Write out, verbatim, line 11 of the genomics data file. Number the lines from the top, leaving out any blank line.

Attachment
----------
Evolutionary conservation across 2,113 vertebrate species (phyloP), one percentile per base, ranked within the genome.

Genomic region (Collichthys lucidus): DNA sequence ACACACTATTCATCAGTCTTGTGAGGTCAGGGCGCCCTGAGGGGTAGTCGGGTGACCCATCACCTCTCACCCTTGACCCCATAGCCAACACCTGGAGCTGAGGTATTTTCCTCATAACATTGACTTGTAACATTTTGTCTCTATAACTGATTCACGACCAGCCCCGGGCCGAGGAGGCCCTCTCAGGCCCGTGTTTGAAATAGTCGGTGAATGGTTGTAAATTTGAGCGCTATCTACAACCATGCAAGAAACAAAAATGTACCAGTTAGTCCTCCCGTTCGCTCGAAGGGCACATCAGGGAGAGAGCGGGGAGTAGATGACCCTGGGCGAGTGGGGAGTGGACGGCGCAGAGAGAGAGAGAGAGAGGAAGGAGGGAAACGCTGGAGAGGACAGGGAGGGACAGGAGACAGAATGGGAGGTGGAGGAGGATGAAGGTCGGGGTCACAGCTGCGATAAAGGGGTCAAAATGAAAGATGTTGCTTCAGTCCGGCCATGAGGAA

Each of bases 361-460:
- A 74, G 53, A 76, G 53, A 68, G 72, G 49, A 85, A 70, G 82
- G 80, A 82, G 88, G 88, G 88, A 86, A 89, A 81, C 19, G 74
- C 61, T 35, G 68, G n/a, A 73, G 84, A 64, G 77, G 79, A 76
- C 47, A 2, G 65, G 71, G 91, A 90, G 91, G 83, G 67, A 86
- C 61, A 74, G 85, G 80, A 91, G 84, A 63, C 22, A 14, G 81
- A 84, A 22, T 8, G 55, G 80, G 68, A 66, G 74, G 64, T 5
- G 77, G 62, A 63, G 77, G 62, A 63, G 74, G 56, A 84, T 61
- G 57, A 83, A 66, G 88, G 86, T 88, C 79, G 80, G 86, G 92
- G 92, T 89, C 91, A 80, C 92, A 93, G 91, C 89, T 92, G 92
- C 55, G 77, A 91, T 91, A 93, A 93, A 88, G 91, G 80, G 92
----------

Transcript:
- G 57, A 83, A 66, G 88, G 86, T 88, C 79, G 80, G 86, G 92